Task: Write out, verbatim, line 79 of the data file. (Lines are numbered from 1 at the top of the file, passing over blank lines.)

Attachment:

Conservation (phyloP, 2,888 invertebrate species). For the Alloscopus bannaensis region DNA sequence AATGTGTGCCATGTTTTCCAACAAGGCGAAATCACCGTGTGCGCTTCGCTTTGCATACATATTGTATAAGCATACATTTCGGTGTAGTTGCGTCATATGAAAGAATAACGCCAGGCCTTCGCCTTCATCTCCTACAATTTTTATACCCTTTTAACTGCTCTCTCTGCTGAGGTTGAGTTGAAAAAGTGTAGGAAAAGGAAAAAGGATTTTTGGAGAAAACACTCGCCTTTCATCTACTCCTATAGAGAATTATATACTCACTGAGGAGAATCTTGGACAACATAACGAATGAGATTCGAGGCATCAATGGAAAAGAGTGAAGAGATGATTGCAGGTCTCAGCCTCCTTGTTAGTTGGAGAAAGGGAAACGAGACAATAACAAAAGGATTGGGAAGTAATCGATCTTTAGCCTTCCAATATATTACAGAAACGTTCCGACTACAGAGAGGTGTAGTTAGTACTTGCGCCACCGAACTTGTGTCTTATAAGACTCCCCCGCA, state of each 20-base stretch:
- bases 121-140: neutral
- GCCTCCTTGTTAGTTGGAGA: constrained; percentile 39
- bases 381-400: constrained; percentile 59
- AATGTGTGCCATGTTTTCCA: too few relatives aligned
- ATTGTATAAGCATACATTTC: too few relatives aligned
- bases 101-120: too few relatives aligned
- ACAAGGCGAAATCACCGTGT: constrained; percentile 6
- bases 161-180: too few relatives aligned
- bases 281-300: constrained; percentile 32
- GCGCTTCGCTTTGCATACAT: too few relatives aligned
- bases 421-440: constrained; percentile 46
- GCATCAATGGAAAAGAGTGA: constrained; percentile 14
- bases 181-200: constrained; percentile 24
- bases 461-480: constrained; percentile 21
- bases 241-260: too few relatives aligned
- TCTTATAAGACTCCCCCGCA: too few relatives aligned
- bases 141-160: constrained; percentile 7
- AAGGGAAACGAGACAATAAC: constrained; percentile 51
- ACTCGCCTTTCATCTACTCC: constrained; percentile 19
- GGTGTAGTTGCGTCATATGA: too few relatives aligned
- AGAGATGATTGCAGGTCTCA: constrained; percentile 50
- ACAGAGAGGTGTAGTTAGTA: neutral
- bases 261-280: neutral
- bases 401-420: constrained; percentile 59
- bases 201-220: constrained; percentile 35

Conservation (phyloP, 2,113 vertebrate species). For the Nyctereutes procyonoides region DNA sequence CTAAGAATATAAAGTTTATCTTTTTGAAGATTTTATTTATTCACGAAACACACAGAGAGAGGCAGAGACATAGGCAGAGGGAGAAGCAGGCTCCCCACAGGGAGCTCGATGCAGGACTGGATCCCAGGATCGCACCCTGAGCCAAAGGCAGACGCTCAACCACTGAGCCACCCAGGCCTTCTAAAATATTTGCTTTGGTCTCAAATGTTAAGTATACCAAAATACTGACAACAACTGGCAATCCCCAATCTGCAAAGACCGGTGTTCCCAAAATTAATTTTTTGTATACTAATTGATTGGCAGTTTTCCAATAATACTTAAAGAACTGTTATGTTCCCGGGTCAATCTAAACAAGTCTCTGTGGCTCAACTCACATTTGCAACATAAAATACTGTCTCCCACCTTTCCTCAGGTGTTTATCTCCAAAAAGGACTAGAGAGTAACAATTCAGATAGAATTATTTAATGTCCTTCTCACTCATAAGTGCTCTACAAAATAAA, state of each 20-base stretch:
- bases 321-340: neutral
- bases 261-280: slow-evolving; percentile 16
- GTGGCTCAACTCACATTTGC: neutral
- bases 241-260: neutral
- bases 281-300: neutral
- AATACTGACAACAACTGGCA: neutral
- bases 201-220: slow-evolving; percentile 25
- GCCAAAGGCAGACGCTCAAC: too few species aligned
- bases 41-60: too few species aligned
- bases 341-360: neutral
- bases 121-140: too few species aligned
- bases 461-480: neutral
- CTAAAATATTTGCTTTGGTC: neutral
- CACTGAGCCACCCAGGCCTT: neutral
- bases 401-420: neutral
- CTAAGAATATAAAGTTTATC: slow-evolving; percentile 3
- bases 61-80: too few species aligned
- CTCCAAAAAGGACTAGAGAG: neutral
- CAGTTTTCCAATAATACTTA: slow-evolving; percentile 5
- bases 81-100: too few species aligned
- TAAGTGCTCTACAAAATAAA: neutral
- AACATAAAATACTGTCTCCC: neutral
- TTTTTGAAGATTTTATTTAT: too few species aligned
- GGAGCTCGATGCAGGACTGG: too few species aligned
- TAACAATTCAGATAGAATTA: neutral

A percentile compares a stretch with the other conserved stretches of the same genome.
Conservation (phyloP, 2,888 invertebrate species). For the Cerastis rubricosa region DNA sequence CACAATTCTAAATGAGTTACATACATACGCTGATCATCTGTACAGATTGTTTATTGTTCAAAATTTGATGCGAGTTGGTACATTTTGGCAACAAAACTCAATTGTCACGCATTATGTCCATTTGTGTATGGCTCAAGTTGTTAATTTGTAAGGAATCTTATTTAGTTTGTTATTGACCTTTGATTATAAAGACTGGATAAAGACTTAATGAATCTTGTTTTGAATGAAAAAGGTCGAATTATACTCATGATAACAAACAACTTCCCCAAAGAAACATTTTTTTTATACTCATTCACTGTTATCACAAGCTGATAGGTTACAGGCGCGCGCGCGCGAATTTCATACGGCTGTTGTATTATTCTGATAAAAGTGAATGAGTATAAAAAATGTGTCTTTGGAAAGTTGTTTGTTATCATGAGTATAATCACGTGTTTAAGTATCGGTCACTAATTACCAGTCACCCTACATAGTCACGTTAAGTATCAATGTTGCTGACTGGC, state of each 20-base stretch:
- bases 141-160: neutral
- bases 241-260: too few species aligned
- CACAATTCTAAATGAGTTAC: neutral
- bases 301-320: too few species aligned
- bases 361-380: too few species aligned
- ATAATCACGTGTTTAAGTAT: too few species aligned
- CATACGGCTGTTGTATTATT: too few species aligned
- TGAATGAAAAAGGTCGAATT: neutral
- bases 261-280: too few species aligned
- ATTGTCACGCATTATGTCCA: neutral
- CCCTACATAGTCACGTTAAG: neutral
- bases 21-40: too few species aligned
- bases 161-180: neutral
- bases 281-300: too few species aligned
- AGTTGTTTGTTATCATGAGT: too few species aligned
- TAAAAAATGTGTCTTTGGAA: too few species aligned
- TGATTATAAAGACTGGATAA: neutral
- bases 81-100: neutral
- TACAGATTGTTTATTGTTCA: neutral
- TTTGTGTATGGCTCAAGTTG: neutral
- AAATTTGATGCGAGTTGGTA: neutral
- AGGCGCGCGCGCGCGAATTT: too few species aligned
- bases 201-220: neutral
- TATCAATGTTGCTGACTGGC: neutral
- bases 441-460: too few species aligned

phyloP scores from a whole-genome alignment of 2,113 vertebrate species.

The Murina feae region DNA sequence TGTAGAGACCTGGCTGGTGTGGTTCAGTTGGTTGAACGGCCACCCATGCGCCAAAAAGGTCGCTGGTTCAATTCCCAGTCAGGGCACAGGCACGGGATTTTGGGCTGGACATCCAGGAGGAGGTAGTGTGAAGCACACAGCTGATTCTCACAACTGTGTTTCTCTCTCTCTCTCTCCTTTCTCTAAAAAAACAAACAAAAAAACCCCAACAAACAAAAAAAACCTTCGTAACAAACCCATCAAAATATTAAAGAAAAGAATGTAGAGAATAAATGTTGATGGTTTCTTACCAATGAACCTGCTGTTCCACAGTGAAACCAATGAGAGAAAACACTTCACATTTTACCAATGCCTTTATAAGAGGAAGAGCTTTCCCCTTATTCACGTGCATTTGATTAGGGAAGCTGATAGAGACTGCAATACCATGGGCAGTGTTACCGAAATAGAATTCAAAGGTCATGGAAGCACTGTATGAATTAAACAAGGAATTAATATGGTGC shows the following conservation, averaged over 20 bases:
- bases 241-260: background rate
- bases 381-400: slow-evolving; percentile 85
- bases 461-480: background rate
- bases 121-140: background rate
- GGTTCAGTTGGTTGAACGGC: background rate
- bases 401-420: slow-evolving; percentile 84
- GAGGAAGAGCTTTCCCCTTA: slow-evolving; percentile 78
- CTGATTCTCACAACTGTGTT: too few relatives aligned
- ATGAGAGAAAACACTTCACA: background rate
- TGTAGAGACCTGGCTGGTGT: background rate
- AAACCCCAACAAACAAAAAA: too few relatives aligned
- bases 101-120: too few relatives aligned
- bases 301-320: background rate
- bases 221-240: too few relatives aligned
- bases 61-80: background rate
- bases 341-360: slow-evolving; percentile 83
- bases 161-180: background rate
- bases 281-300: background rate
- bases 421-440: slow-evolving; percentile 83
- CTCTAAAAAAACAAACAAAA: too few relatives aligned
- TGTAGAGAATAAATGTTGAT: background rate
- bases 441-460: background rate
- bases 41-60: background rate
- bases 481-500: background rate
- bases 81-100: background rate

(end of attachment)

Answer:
- bases 441-460: too few species aligned